In my application, I create and save a HashMap in session in first servlet and use it in the next servlet. First of all, is it a good idea to store a hashmap in session?
Maintaining a HashMap in the session context to persist data between requests is a common thing to do. You'll need to determine whether this approach is wise in your application given the size of the HashMap. If it's particularly large, remember that you may get one per user which may cause memory problems on your server at busy times. Only you know how much memory you have available, the maximum number of concurrent users you expect to support and the typical size of your HashMap.
Secondly, when I use back button in my application to go back and forth, would creating hashmaps everytime when I go back to the first servlet pose a memory constraint ?
If you're holding the HashMap in the session you only need to create it once. After that you just maintain it. If you don't use the session context but use request scope instead then any Hashmaps you create will be eligible for garbage collection once the response is generated. So no cumulative memory problems, no. Obviously you need to consider the time taken to create a new Hashmap each time versus maintaining a single Map in the session. If the Hashmap is small the difference is likely to be imperceptible.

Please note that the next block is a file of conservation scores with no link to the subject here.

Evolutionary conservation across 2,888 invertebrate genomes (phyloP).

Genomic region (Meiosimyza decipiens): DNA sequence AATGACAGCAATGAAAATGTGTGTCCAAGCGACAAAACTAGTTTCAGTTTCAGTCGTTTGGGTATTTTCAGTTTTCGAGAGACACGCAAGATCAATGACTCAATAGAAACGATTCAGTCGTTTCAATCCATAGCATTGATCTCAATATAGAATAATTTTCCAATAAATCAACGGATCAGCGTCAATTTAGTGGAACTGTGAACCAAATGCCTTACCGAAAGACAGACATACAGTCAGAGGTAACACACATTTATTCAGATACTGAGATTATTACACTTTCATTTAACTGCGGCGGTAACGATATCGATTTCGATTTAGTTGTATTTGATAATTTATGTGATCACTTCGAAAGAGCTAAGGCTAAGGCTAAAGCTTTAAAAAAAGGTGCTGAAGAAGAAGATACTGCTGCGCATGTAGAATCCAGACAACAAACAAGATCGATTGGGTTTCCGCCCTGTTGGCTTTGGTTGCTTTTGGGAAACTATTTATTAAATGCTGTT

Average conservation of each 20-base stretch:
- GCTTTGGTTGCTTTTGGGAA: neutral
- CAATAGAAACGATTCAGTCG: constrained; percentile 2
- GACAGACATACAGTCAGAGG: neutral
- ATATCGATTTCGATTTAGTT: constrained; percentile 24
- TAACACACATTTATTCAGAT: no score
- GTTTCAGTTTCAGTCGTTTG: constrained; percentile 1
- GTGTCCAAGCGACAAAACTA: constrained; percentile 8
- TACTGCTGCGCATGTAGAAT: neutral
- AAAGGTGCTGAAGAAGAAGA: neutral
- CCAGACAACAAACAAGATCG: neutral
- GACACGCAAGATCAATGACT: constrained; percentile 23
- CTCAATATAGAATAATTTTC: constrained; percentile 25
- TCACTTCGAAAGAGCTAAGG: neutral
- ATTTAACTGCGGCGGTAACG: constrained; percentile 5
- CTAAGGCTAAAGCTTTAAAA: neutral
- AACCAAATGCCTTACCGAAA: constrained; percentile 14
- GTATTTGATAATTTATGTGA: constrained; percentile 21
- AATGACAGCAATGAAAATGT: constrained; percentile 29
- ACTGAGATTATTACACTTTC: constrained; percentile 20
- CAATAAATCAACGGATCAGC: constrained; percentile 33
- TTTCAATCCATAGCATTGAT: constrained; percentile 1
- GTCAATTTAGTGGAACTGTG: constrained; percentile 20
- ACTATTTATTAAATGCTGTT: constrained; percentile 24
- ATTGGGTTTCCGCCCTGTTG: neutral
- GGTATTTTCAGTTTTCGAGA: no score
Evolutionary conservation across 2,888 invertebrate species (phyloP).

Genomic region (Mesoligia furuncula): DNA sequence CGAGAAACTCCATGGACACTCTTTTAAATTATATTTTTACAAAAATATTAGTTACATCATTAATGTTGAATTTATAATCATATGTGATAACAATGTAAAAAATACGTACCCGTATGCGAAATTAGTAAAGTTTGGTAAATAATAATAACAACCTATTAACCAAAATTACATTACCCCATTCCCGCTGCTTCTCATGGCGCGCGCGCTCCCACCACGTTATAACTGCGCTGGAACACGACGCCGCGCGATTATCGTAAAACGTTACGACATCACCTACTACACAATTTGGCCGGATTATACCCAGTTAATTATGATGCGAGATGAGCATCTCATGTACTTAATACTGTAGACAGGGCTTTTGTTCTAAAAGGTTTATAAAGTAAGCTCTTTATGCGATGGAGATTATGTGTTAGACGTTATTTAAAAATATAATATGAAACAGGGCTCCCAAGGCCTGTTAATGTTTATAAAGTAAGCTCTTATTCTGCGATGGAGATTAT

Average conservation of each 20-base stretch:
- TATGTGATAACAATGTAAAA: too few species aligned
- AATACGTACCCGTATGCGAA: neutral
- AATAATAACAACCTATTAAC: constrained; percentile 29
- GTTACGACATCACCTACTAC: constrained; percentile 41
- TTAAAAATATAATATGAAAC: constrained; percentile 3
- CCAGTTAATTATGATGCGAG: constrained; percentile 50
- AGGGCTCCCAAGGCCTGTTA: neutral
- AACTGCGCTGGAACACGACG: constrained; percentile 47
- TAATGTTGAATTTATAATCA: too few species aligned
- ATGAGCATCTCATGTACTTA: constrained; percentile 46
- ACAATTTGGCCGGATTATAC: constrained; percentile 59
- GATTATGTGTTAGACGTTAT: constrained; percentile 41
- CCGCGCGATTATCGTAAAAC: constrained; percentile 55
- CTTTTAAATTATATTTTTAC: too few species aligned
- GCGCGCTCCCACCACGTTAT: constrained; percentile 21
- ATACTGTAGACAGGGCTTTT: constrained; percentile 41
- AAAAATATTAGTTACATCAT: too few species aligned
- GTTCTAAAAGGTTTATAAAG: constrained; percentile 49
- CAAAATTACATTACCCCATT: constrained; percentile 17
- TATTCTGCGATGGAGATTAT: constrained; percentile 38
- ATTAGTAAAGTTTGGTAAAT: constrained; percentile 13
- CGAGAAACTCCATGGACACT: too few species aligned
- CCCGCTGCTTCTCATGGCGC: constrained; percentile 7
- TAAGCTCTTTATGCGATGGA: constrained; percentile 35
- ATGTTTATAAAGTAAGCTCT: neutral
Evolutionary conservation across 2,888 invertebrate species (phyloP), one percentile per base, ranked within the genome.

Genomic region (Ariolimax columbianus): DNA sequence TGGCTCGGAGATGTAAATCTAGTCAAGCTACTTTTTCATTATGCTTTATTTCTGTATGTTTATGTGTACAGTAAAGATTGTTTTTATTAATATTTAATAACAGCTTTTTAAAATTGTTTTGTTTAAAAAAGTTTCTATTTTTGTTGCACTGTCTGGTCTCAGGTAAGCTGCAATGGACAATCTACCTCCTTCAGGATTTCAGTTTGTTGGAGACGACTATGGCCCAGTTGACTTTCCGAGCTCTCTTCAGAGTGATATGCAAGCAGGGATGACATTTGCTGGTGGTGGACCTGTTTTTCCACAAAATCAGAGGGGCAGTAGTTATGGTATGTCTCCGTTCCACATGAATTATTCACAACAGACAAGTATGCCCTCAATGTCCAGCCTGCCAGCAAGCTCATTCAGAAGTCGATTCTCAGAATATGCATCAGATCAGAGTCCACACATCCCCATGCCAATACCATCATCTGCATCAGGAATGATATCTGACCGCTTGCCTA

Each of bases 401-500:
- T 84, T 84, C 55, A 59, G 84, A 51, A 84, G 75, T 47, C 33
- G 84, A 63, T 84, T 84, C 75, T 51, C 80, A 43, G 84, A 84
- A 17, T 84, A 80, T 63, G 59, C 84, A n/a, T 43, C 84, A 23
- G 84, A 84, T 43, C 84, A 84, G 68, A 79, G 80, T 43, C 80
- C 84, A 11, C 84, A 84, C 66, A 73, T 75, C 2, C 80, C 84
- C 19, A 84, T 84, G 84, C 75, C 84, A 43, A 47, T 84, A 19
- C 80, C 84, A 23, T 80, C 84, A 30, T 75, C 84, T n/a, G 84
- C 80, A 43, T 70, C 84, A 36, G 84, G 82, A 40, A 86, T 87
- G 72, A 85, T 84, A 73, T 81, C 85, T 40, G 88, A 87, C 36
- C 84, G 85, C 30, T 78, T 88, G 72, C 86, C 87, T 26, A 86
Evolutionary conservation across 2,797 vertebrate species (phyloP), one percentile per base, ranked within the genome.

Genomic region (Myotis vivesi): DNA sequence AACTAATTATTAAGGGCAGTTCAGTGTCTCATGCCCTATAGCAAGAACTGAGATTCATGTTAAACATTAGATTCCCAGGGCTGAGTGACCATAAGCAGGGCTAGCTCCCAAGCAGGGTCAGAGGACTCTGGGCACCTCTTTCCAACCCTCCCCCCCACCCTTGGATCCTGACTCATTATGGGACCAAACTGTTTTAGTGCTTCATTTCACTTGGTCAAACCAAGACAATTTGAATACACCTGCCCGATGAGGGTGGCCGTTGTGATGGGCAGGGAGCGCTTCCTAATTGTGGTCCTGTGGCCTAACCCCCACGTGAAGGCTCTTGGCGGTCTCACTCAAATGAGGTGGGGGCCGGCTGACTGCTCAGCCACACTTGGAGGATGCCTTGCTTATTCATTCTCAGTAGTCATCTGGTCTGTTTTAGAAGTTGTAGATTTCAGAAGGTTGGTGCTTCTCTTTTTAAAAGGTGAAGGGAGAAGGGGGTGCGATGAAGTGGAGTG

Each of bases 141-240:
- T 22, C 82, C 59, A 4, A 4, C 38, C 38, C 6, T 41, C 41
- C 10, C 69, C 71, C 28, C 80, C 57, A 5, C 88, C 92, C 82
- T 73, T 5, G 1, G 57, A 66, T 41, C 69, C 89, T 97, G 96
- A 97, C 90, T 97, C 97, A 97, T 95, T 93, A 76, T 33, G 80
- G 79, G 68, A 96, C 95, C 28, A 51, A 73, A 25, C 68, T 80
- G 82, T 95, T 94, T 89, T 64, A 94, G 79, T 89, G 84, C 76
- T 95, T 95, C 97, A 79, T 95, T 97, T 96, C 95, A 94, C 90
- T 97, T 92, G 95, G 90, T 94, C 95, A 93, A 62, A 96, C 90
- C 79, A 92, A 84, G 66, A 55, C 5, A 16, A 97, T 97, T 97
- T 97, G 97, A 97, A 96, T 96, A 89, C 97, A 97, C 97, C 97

Third of all, how do I remove a hashmap ? HashMap something = null; gave me a NULL pointer exception. Appreciate somebody's help.
Setting "something" to null makes the HashMap that "something" previously referred to eligible for GC. However, if you later try to access properties or methods on "something" in your code you'll get a NullPointerException. I mean, why would you remove the HashMap if you're then going to try and use it? To remove an attribute from the session context use (say) request.getSession().removeAttribute("myHashMap") [Note: this is the same as setAttribute("myHashMap", null)]. In request scope just leave it to the garbage collector. It'll clean up your objects once they're out of scope.
Hope that helps.
You don't need to worry. If you call session.setAttribute() with the same attribute name the new object replaces the old object and the old object becomes eligible for GC (as it no longer has a reference). The GC will do the work for you.
Have I understood your concern correctly?
Appreciate your help.
Consuequently the following three code snippets behave identically:
In each case removing an attribute when you're about to replace it is simply a waste of time. The "something" object becomes available for GC as soon as the second call is made (provided that there are no other references to it). Note that I say "becomes available for GC", not is GCed. You can't force the garbage collector to run ever. You can suggest that it might like to run (e.g. System.gc() - rarely necessary) but ultimately it makes its own mind up.
All this stuff's in the API docs by the way. you should have a read some time.
[ September 11, 2004: Message edited by: Julian Kennedy ]